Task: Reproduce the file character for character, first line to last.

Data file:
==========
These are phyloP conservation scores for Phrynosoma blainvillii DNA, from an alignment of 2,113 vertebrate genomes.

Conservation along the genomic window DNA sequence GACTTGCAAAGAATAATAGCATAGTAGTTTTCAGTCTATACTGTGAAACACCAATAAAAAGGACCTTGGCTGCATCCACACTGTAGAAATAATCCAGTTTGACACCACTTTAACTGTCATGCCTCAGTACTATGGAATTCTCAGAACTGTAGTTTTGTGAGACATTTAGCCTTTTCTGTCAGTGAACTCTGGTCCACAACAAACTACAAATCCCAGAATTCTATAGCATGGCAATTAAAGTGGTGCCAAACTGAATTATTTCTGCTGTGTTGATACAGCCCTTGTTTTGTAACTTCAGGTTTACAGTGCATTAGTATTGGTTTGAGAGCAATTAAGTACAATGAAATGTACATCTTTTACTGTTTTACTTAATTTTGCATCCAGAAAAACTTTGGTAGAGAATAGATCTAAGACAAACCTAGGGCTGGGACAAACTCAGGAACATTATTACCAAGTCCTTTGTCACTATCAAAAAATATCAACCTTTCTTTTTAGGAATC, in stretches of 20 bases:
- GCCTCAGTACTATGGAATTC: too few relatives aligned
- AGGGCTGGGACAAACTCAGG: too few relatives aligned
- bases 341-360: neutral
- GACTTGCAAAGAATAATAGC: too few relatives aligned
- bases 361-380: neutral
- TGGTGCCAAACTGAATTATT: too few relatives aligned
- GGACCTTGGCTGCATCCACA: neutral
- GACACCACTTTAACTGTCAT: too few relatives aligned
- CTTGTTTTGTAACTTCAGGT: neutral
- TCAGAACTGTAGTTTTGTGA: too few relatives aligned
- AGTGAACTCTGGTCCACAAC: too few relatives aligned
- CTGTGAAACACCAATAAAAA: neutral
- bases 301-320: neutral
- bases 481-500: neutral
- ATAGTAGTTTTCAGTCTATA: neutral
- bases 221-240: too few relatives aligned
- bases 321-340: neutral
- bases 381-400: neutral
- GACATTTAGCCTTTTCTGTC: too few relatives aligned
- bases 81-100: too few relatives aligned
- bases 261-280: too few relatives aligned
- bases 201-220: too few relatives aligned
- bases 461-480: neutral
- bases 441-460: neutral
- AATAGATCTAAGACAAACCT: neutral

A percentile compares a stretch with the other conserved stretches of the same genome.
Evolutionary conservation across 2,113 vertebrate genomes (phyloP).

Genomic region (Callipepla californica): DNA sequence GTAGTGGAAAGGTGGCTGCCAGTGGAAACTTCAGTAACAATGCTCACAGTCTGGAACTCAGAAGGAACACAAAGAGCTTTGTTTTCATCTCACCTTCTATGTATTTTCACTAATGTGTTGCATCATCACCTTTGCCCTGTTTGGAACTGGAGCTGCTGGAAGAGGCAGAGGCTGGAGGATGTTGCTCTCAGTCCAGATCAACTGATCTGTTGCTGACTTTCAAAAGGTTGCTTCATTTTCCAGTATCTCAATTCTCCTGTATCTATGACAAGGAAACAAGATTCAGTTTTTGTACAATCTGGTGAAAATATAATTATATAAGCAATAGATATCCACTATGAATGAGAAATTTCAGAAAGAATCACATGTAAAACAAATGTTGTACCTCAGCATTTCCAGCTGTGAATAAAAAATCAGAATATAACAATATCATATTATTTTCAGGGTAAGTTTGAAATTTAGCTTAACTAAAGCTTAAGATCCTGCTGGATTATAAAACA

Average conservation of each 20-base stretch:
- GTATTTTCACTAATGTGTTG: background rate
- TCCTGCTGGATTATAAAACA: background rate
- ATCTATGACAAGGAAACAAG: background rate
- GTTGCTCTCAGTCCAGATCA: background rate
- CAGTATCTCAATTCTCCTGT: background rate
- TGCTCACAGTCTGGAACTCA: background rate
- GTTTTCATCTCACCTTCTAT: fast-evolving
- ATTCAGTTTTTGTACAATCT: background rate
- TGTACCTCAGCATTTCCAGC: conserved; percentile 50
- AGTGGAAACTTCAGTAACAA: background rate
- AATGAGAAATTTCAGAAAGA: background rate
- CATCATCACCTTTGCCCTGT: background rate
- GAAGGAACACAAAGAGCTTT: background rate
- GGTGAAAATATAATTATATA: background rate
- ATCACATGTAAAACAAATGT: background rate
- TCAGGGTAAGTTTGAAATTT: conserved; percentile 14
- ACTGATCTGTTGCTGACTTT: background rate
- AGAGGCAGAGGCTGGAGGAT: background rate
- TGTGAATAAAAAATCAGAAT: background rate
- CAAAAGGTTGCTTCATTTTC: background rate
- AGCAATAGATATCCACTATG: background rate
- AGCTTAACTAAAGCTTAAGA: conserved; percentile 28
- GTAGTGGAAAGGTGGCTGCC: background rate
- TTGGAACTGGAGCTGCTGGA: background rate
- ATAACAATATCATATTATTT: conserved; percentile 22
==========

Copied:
These are phyloP conservation scores for Phrynosoma blainvillii DNA, from an alignment of 2,113 vertebrate genomes.

Conservation along the genomic window DNA sequence GACTTGCAAAGAATAATAGCATAGTAGTTTTCAGTCTATACTGTGAAACACCAATAAAAAGGACCTTGGCTGCATCCACACTGTAGAAATAATCCAGTTTGACACCACTTTAACTGTCATGCCTCAGTACTATGGAATTCTCAGAACTGTAGTTTTGTGAGACATTTAGCCTTTTCTGTCAGTGAACTCTGGTCCACAACAAACTACAAATCCCAGAATTCTATAGCATGGCAATTAAAGTGGTGCCAAACTGAATTATTTCTGCTGTGTTGATACAGCCCTTGTTTTGTAACTTCAGGTTTACAGTGCATTAGTATTGGTTTGAGAGCAATTAAGTACAATGAAATGTACATCTTTTACTGTTTTACTTAATTTTGCATCCAGAAAAACTTTGGTAGAGAATAGATCTAAGACAAACCTAGGGCTGGGACAAACTCAGGAACATTATTACCAAGTCCTTTGTCACTATCAAAAAATATCAACCTTTCTTTTTAGGAATC, in stretches of 20 bases:
- GCCTCAGTACTATGGAATTC: too few relatives aligned
- AGGGCTGGGACAAACTCAGG: too few relatives aligned
- bases 341-360: neutral
- GACTTGCAAAGAATAATAGC: too few relatives aligned
- bases 361-380: neutral
- TGGTGCCAAACTGAATTATT: too few relatives aligned
- GGACCTTGGCTGCATCCACA: neutral
- GACACCACTTTAACTGTCAT: too few relatives aligned
- CTTGTTTTGTAACTTCAGGT: neutral
- TCAGAACTGTAGTTTTGTGA: too few relatives aligned
- AGTGAACTCTGGTCCACAAC: too few relatives aligned
- CTGTGAAACACCAATAAAAA: neutral
- bases 301-320: neutral
- bases 481-500: neutral
- ATAGTAGTTTTCAGTCTATA: neutral
- bases 221-240: too few relatives aligned
- bases 321-340: neutral
- bases 381-400: neutral
- GACATTTAGCCTTTTCTGTC: too few relatives aligned
- bases 81-100: too few relatives aligned
- bases 261-280: too few relatives aligned
- bases 201-220: too few relatives aligned
- bases 461-480: neutral
- bases 441-460: neutral
- AATAGATCTAAGACAAACCT: neutral

A percentile compares a stretch with the other conserved stretches of the same genome.
Evolutionary conservation across 2,113 vertebrate genomes (phyloP).

Genomic region (Callipepla californica): DNA sequence GTAGTGGAAAGGTGGCTGCCAGTGGAAACTTCAGTAACAATGCTCACAGTCTGGAACTCAGAAGGAACACAAAGAGCTTTGTTTTCATCTCACCTTCTATGTATTTTCACTAATGTGTTGCATCATCACCTTTGCCCTGTTTGGAACTGGAGCTGCTGGAAGAGGCAGAGGCTGGAGGATGTTGCTCTCAGTCCAGATCAACTGATCTGTTGCTGACTTTCAAAAGGTTGCTTCATTTTCCAGTATCTCAATTCTCCTGTATCTATGACAAGGAAACAAGATTCAGTTTTTGTACAATCTGGTGAAAATATAATTATATAAGCAATAGATATCCACTATGAATGAGAAATTTCAGAAAGAATCACATGTAAAACAAATGTTGTACCTCAGCATTTCCAGCTGTGAATAAAAAATCAGAATATAACAATATCATATTATTTTCAGGGTAAGTTTGAAATTTAGCTTAACTAAAGCTTAAGATCCTGCTGGATTATAAAACA

Average conservation of each 20-base stretch:
- GTATTTTCACTAATGTGTTG: background rate
- TCCTGCTGGATTATAAAACA: background rate
- ATCTATGACAAGGAAACAAG: background rate
- GTTGCTCTCAGTCCAGATCA: background rate
- CAGTATCTCAATTCTCCTGT: background rate
- TGCTCACAGTCTGGAACTCA: background rate
- GTTTTCATCTCACCTTCTAT: fast-evolving
- ATTCAGTTTTTGTACAATCT: background rate
- TGTACCTCAGCATTTCCAGC: conserved; percentile 50
- AGTGGAAACTTCAGTAACAA: background rate
- AATGAGAAATTTCAGAAAGA: background rate
- CATCATCACCTTTGCCCTGT: background rate
- GAAGGAACACAAAGAGCTTT: background rate
- GGTGAAAATATAATTATATA: background rate
- ATCACATGTAAAACAAATGT: background rate
- TCAGGGTAAGTTTGAAATTT: conserved; percentile 14
- ACTGATCTGTTGCTGACTTT: background rate
- AGAGGCAGAGGCTGGAGGAT: background rate
- TGTGAATAAAAAATCAGAAT: background rate
- CAAAAGGTTGCTTCATTTTC: background rate
- AGCAATAGATATCCACTATG: background rate
- AGCTTAACTAAAGCTTAAGA: conserved; percentile 28
- GTAGTGGAAAGGTGGCTGCC: background rate
- TTGGAACTGGAGCTGCTGGA: background rate
- ATAACAATATCATATTATTT: conserved; percentile 22